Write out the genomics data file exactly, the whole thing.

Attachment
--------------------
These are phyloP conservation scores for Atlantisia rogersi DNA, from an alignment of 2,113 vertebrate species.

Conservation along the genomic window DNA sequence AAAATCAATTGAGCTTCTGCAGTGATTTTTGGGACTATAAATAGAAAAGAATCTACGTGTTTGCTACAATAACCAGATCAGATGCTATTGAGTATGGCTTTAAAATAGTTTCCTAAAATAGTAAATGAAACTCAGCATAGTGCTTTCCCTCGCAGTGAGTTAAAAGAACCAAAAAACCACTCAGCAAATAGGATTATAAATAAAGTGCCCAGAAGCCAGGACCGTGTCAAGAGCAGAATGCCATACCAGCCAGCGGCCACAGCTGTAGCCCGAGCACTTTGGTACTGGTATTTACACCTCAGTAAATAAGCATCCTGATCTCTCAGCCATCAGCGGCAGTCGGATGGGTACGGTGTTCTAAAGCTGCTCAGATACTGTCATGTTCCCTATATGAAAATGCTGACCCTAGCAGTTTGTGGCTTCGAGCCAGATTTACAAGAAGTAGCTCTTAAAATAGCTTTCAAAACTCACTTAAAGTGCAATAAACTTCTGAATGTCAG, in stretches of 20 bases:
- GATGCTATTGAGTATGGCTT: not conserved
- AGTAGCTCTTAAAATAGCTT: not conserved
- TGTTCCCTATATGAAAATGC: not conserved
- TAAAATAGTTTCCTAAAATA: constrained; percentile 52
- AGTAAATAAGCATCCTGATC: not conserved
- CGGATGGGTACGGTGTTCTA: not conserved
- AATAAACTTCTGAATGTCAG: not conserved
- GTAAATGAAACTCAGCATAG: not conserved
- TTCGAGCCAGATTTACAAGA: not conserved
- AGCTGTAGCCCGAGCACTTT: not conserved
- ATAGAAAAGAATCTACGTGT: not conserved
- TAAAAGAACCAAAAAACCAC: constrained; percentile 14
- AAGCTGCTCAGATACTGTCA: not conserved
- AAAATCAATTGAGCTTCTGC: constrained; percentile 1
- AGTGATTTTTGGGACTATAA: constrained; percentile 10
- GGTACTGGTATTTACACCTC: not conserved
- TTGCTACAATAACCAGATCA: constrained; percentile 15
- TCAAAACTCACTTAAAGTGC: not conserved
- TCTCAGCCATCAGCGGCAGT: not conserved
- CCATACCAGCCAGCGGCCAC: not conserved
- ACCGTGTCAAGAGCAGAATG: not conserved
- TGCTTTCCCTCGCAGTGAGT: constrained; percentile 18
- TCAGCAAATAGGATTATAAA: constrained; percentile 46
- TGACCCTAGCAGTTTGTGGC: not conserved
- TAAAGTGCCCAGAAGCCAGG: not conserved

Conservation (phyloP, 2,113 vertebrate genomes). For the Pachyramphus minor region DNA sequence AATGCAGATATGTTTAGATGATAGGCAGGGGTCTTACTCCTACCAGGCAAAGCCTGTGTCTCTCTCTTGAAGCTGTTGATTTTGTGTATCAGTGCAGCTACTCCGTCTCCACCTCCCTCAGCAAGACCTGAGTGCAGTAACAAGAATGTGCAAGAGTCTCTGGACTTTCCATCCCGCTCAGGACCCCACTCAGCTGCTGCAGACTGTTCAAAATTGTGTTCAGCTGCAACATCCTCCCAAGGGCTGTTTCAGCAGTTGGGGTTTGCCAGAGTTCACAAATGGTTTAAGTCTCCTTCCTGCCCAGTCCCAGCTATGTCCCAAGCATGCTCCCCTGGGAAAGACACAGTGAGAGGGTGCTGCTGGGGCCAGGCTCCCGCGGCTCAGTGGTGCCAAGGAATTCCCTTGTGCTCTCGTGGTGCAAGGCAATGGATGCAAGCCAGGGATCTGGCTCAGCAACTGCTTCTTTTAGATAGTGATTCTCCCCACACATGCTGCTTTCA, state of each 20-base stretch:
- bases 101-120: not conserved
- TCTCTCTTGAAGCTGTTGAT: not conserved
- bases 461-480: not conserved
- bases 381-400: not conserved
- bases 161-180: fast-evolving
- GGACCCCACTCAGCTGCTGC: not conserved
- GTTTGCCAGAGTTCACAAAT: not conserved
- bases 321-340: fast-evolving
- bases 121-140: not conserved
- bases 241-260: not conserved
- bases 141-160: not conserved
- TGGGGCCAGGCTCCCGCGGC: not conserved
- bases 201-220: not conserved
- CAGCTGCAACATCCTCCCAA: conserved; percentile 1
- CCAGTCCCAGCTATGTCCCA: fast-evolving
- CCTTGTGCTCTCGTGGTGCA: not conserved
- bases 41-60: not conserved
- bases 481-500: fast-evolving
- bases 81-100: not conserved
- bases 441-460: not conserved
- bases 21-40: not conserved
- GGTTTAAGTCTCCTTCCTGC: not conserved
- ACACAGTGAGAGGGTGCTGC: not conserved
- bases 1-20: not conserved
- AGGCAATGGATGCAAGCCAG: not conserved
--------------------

These are phyloP conservation scores for Atlantisia rogersi DNA, from an alignment of 2,113 vertebrate species.

Conservation along the genomic window DNA sequence AAAATCAATTGAGCTTCTGCAGTGATTTTTGGGACTATAAATAGAAAAGAATCTACGTGTTTGCTACAATAACCAGATCAGATGCTATTGAGTATGGCTTTAAAATAGTTTCCTAAAATAGTAAATGAAACTCAGCATAGTGCTTTCCCTCGCAGTGAGTTAAAAGAACCAAAAAACCACTCAGCAAATAGGATTATAAATAAAGTGCCCAGAAGCCAGGACCGTGTCAAGAGCAGAATGCCATACCAGCCAGCGGCCACAGCTGTAGCCCGAGCACTTTGGTACTGGTATTTACACCTCAGTAAATAAGCATCCTGATCTCTCAGCCATCAGCGGCAGTCGGATGGGTACGGTGTTCTAAAGCTGCTCAGATACTGTCATGTTCCCTATATGAAAATGCTGACCCTAGCAGTTTGTGGCTTCGAGCCAGATTTACAAGAAGTAGCTCTTAAAATAGCTTTCAAAACTCACTTAAAGTGCAATAAACTTCTGAATGTCAG, in stretches of 20 bases:
- GATGCTATTGAGTATGGCTT: not conserved
- AGTAGCTCTTAAAATAGCTT: not conserved
- TGTTCCCTATATGAAAATGC: not conserved
- TAAAATAGTTTCCTAAAATA: constrained; percentile 52
- AGTAAATAAGCATCCTGATC: not conserved
- CGGATGGGTACGGTGTTCTA: not conserved
- AATAAACTTCTGAATGTCAG: not conserved
- GTAAATGAAACTCAGCATAG: not conserved
- TTCGAGCCAGATTTACAAGA: not conserved
- AGCTGTAGCCCGAGCACTTT: not conserved
- ATAGAAAAGAATCTACGTGT: not conserved
- TAAAAGAACCAAAAAACCAC: constrained; percentile 14
- AAGCTGCTCAGATACTGTCA: not conserved
- AAAATCAATTGAGCTTCTGC: constrained; percentile 1
- AGTGATTTTTGGGACTATAA: constrained; percentile 10
- GGTACTGGTATTTACACCTC: not conserved
- TTGCTACAATAACCAGATCA: constrained; percentile 15
- TCAAAACTCACTTAAAGTGC: not conserved
- TCTCAGCCATCAGCGGCAGT: not conserved
- CCATACCAGCCAGCGGCCAC: not conserved
- ACCGTGTCAAGAGCAGAATG: not conserved
- TGCTTTCCCTCGCAGTGAGT: constrained; percentile 18
- TCAGCAAATAGGATTATAAA: constrained; percentile 46
- TGACCCTAGCAGTTTGTGGC: not conserved
- TAAAGTGCCCAGAAGCCAGG: not conserved

Conservation (phyloP, 2,113 vertebrate genomes). For the Pachyramphus minor region DNA sequence AATGCAGATATGTTTAGATGATAGGCAGGGGTCTTACTCCTACCAGGCAAAGCCTGTGTCTCTCTCTTGAAGCTGTTGATTTTGTGTATCAGTGCAGCTACTCCGTCTCCACCTCCCTCAGCAAGACCTGAGTGCAGTAACAAGAATGTGCAAGAGTCTCTGGACTTTCCATCCCGCTCAGGACCCCACTCAGCTGCTGCAGACTGTTCAAAATTGTGTTCAGCTGCAACATCCTCCCAAGGGCTGTTTCAGCAGTTGGGGTTTGCCAGAGTTCACAAATGGTTTAAGTCTCCTTCCTGCCCAGTCCCAGCTATGTCCCAAGCATGCTCCCCTGGGAAAGACACAGTGAGAGGGTGCTGCTGGGGCCAGGCTCCCGCGGCTCAGTGGTGCCAAGGAATTCCCTTGTGCTCTCGTGGTGCAAGGCAATGGATGCAAGCCAGGGATCTGGCTCAGCAACTGCTTCTTTTAGATAGTGATTCTCCCCACACATGCTGCTTTCA, state of each 20-base stretch:
- bases 101-120: not conserved
- TCTCTCTTGAAGCTGTTGAT: not conserved
- bases 461-480: not conserved
- bases 381-400: not conserved
- bases 161-180: fast-evolving
- GGACCCCACTCAGCTGCTGC: not conserved
- GTTTGCCAGAGTTCACAAAT: not conserved
- bases 321-340: fast-evolving
- bases 121-140: not conserved
- bases 241-260: not conserved
- bases 141-160: not conserved
- TGGGGCCAGGCTCCCGCGGC: not conserved
- bases 201-220: not conserved
- CAGCTGCAACATCCTCCCAA: conserved; percentile 1
- CCAGTCCCAGCTATGTCCCA: fast-evolving
- CCTTGTGCTCTCGTGGTGCA: not conserved
- bases 41-60: not conserved
- bases 481-500: fast-evolving
- bases 81-100: not conserved
- bases 441-460: not conserved
- bases 21-40: not conserved
- GGTTTAAGTCTCCTTCCTGC: not conserved
- ACACAGTGAGAGGGTGCTGC: not conserved
- bases 1-20: not conserved
- AGGCAATGGATGCAAGCCAG: not conserved